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Home / COVID cancellations take toll on Corridor arts venues’ reopenings
The pandemic hasn’t ended its run with area arts presenters.
After taking a leap of faith to reopen the doors to Hancher Auditorium and the Englert Theatre in Iowa City and the Paramount Theatre and the Alliant Energy PowerHouse in Cedar Rapids, these major entertainment presenters have taken recent steps backward.
All report getting off to a good start, with audiences eager to get back to attending both indoor and outdoor events. But in the past month, they’ve announced six postponements or cancellations between them, including a sold-out Boston Pops Orchestra concert slated for Oct. 27 at Hancher.
Most hinged on pandemic issues and concerns: Brett Young at the PowerHouse; the Boston Pops and actor Bill Irwin at Hancher; comedian David Cross at the Englert; and Black Jacket Symphony’s Led Zeppelin tribute at the Paramount.
No reason was shared for pianist Jim Brickman canceling his Cedar Rapids concert. It would have fallen in the middle of his holiday tour that began Friday in Cleveland and continues with 22 live performances and four livestream events through Dec. 31.
The artists and their representatives don’t always give a reason for canceling, said Michael Silva, executive director of VenuWorks Cedar Rapids, which manages the Paramount, the Alliant Energy PowerHouse, ImOn Ice and the outdoor McGrath Amphitheatre.
“They don’t tell us why they’re canceling — sometimes they just do,” he said. “(With) Black Jacket, I heard there was an illness on the tour. We’re seeing a lot of that now, where if one member of the company has symptoms or gets sick, they take the whole tour off the road for a certain number of weeks. We’re just powerless to do anything about it.
“To that end, tours are taking lot of extra precautions when coming into buildings to keep their machine going and on the road, to the point where for the big Broadway companies where you have 60, 70, 80 people backstage, we’re finding requirements to have vaccinated-only staff working backstage around the performers. At a minimum, all of our staff have to wear masks backstage around performers,” he noted.
Last Monday night, however, it wasn’t the touring company that caused “Fiddler on the Roof” to scale back from a full stage production to an intimate concert version on the Paramount stage.
“It was associated with not getting enough local labor to unload the trucks,” Silva said. “Labor shortages affect our industry, as well.”
In an email to patrons Monday afternoon, which made its way to Facebook, ticket holders were given the option to still attend the show that night, transfer their tickets to Tuesday’s performance in Davenport, or get a full refund.
All cancellations are painful for venues like Hancher and the Englert, which incur costs before an act even comes to town, and even more if the show doesn’t go on.
“It's expensive with a cancellation,” said Chuck Swanson, Hancher’s executive director. “No. 1 is that you have a lot of advance marketing — the season brochure and everything. And then the box office, the processing of the tickets and then the processing of the refunds — and nothing to show for it.”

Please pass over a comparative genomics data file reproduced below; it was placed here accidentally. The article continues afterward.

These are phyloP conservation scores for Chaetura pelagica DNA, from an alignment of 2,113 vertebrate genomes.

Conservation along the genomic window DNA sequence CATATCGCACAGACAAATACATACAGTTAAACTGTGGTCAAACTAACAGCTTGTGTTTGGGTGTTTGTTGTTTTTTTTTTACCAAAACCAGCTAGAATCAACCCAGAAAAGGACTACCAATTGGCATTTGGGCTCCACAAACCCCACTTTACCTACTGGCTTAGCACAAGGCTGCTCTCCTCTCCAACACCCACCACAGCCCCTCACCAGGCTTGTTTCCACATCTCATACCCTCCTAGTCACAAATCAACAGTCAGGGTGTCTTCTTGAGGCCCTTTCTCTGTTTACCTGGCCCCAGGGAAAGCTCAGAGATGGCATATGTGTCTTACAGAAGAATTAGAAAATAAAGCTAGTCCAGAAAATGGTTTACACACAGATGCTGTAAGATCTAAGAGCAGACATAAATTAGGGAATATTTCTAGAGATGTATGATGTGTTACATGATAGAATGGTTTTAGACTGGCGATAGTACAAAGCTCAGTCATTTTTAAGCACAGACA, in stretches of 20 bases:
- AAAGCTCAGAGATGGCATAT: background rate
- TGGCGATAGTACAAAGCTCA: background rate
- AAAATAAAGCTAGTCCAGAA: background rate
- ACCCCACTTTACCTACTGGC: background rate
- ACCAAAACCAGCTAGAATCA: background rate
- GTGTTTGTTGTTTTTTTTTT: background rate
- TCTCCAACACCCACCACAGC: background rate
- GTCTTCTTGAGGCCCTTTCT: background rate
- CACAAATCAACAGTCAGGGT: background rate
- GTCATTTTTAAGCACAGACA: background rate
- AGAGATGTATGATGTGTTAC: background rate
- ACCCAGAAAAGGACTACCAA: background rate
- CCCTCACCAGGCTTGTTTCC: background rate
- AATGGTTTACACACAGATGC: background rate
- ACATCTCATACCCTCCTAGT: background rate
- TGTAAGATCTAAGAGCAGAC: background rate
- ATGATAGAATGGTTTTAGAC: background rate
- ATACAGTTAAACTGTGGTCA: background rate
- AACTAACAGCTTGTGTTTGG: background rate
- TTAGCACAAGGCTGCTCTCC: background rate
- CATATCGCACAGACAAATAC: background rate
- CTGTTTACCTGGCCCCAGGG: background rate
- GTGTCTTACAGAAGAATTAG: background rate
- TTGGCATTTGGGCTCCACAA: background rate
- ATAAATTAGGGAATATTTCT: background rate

At nonprofit venues like Hancher and the Englert, most of the acts receive a guaranteed artist fee. Broadway tours receive a guarantee, but some also receive an additional percentage, and if there’s a profit, they might get a percentage of that, as well.
Whereas Hancher’s season is set in place in advance, the Englert and most of the VenuWorks sites use a rolling season, booking acts as they become available.
Englert artists receive a guarantee fee, and if they have a “versus contract” they’ll get an additional percentage of the net profit. “So we generally don’t pay out before a show occurs, except for a deposit,” said John Schickedanz, interim executive director and marketing director.
And if a show is canceled because of the pandemic, they start the process all over, as if the engagement didn’t exist.
At VenuWorks spaces, the promoter generally reaps the ticket proceeds, held in escrow until the show happens, and VenuWorks relies on food and drink sales to pay bills, insurance and salaries.
When shows cancel, the ticket-seller, usually Ticketmaster, issues refunds to ticket holders “before they even know it,” Silva said.
The recent Boston Pops cancellation was especially disappointing — both financially and emotionally — for Hancher, Swanson said.
In a video message, Boston Pops Conductor Keith Lockhart told Hancher patrons that the cancellation was “due to lingering health and safety concerns surrounding the coronavirus pandemic.” He ended by saying, “ … we look forward to seeing you soon.”
Swanson, however, isn’t sure when or even if a return engagement will happen any time soon.
“This is the third time that we have canceled the Boston Pops,” he said. Hancher issued refunds, instead of the usual practice of letting patrons donate their tickets back to the auditorium.
“We thought long and hard about this,” he said, since every dollar counts especially now, coming out of so many cancellations in 2020 and 2021, and in the midst of the University of Iowa phasing out its financial support for the fine arts entertainment and education presenter on its campus.
“Even though it would have been great to have the money come back in terms of a donation … I just didn’t feel right doing that,” Swanson said.
He’s also leery about rescheduling the Pops any time soon, saying the cancellation left his staff “shell shocked.”
“It was a real disappointment,” he said. “One of our core values is the shared experience, and excellence, and (putting) people first — and just thinking about the business of what we do of bringing people together with artists and creating that chemistry and that magic.